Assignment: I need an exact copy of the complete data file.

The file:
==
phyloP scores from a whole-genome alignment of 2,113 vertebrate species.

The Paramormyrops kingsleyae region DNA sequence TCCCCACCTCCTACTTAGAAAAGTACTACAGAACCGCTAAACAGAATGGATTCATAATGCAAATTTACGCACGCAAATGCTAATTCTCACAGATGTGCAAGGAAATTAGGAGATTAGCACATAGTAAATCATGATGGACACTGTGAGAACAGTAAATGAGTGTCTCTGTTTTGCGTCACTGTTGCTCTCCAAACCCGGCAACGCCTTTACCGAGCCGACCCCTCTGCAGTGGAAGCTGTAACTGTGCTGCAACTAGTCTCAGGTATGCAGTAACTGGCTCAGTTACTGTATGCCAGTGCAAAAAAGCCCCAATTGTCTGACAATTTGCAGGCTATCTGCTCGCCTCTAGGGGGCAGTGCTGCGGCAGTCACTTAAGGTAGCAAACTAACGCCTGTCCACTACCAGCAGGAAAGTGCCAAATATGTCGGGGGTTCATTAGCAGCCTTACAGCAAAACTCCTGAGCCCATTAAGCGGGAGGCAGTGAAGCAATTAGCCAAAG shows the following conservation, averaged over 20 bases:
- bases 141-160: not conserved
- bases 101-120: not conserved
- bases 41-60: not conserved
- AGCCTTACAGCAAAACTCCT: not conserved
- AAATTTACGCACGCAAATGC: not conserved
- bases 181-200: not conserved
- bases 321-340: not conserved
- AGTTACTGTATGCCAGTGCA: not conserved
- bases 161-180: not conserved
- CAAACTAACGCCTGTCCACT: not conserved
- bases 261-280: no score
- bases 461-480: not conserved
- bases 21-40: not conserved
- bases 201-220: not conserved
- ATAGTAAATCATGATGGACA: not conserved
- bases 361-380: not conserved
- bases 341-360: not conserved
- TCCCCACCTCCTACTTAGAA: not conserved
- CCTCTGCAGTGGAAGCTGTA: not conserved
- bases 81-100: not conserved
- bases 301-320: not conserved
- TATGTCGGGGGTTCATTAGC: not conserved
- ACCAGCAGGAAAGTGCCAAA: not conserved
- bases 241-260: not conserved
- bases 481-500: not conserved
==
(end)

phyloP scores from a whole-genome alignment of 2,113 vertebrate species.

The Paramormyrops kingsleyae region DNA sequence TCCCCACCTCCTACTTAGAAAAGTACTACAGAACCGCTAAACAGAATGGATTCATAATGCAAATTTACGCACGCAAATGCTAATTCTCACAGATGTGCAAGGAAATTAGGAGATTAGCACATAGTAAATCATGATGGACACTGTGAGAACAGTAAATGAGTGTCTCTGTTTTGCGTCACTGTTGCTCTCCAAACCCGGCAACGCCTTTACCGAGCCGACCCCTCTGCAGTGGAAGCTGTAACTGTGCTGCAACTAGTCTCAGGTATGCAGTAACTGGCTCAGTTACTGTATGCCAGTGCAAAAAAGCCCCAATTGTCTGACAATTTGCAGGCTATCTGCTCGCCTCTAGGGGGCAGTGCTGCGGCAGTCACTTAAGGTAGCAAACTAACGCCTGTCCACTACCAGCAGGAAAGTGCCAAATATGTCGGGGGTTCATTAGCAGCCTTACAGCAAAACTCCTGAGCCCATTAAGCGGGAGGCAGTGAAGCAATTAGCCAAAG shows the following conservation, averaged over 20 bases:
- bases 141-160: not conserved
- bases 101-120: not conserved
- bases 41-60: not conserved
- AGCCTTACAGCAAAACTCCT: not conserved
- AAATTTACGCACGCAAATGC: not conserved
- bases 181-200: not conserved
- bases 321-340: not conserved
- AGTTACTGTATGCCAGTGCA: not conserved
- bases 161-180: not conserved
- CAAACTAACGCCTGTCCACT: not conserved
- bases 261-280: no score
- bases 461-480: not conserved
- bases 21-40: not conserved
- bases 201-220: not conserved
- ATAGTAAATCATGATGGACA: not conserved
- bases 361-380: not conserved
- bases 341-360: not conserved
- TCCCCACCTCCTACTTAGAA: not conserved
- CCTCTGCAGTGGAAGCTGTA: not conserved
- bases 81-100: not conserved
- bases 301-320: not conserved
- TATGTCGGGGGTTCATTAGC: not conserved
- ACCAGCAGGAAAGTGCCAAA: not conserved
- bases 241-260: not conserved
- bases 481-500: not conserved